David Zelski: Yeah, some of the mushrooms you can find in the yard might be safe and delicious, but that is a big, dangerous gamble that most certainly is not worth it. Let's now move into the shiitake house and learn even more about the fascinating process involved with growing these mushrooms at Ellijay Mushrooms.

Howard Berk: So now we're in our shiitake house. It's a double-layer greenhouse. So on top of this greenhouse, we have a water line running to keep the greenhouse cool. So the cool mountain water will, while on, will reduce the temperature in here about 5 to 7 degrees. This also keeps the mushrooms happy. It also keeps our employees happy. But as you can see, the sun is just trying to sneak in here, trying to bust through two layers of shade cloth and plastic. So a mixture of the shade cloth and the water running on top of the greenhouse without getting the mushrooms wet and soggy. This allows us to keep the mushrooms at the ideal temperature and employees comfortable. So we have 90% shade on two layers so we can roll the sides up and lower it down to allow air to come through. It's just a big crank that makes it go up and down. And we have our water system here to hydrate our logs. Because mushrooms are a majority moisture. We can hold about 10,000 mushroom logs in here. So these mushroom logs are a composite of hardwoods shredded up with the shiitake mycelium in some water. These logs can produce about three or four rounds of mushrooms before they start turning into compost. We have amazing water up here. The mountain water really makes our mushrooms stand out from everybody else. It's — it's never been touched before. It's just perfect. These mushrooms just really just love it, soak up that nutrients and grow beautifully. And it really makes a difference in the taste. Kind of like when you hear people say the bagels are better in New York because of the aquifer or the crepes in Paris, well the mushrooms taste better in Georgia — North Georgia and Ellijay — because of our water aquifer.

David Zelski: Write that down. The water in North Georgia makes the mushrooms taste better.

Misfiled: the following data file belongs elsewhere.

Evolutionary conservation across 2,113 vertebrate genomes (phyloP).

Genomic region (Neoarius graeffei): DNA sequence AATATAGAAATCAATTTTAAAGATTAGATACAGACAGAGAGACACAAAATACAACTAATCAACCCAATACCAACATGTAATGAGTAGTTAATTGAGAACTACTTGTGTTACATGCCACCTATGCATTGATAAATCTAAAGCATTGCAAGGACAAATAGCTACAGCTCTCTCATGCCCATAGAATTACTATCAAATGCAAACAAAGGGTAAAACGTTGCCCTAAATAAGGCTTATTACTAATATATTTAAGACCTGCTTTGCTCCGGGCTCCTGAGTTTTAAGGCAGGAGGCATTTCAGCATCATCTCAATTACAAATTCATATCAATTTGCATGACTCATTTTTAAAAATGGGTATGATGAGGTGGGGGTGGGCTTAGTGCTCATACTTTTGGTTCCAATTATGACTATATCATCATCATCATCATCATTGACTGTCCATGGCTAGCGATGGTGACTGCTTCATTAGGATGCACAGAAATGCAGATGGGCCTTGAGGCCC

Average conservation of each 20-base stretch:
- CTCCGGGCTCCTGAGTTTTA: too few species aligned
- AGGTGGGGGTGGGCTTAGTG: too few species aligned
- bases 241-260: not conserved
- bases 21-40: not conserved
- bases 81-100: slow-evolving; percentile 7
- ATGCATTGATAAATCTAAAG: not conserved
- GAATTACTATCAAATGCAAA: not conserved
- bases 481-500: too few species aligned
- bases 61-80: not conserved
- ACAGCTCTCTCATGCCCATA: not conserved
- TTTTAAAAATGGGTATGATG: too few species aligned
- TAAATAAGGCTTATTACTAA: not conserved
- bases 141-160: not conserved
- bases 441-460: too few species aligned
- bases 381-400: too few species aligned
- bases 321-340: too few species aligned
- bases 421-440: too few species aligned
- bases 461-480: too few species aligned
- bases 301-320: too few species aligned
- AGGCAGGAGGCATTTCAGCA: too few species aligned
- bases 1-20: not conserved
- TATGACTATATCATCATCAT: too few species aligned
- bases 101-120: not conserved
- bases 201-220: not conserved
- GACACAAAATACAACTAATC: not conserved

Howard Berk: So in here we have different stages. So on a normal day, we will put out some fresh logs based upon the orders we have. Within a couple of days, they'll start to pin. And what that means is that you'll see these little baby mushrooms start coming out of the shiitake logs. Couple of days after that, they'll start getting a little thicker and they'll start joining together. The mushroom harvesting is very tedious. What we have to do is we have to go around thinning the mushroom logs, which that means is that we're going to have to start separating some of the pins away from the other mushrooms so that we can grow nice, big round ones. There's not a taste difference in them, it's just for the industry they call the perfectly round one a No. 1 and one that's a little bit flatter, a No. 2. So there's a different dollar value based upon that. They taste the same to me; I eat them all. It's great. But what we'll have to do is a whole row will start to pin and then we'll have to go round and thin. And what that means is that we'll have to come in here and pull out this little mushroom guy so these guys can grow nice and big. Otherwise, they're going to start growing together in weird shape. So there's many days when we're in here just thinning and pinning mushrooms. After about five days of thinning and pinning, the mushroom logs will pop out relatively quickly. So you have tons of shiitakes on your log. So on harvest day, we'll come through. And what we want to do is you want to get the mushrooms when the cap is down: when the cap is still turned down before it drops all of its spores. Once the mushroom gets real flat, kind of like this, the shelf life is not as long, but they're still super yummy. And this will still last 10 to 12 days. This one will last a lot longer. Some of the smaller ones we'll let grow another day or so. So the mushrooms will be mature at different times throughout the log. So we'll have to go back and forth on these rows, you know, this entire week.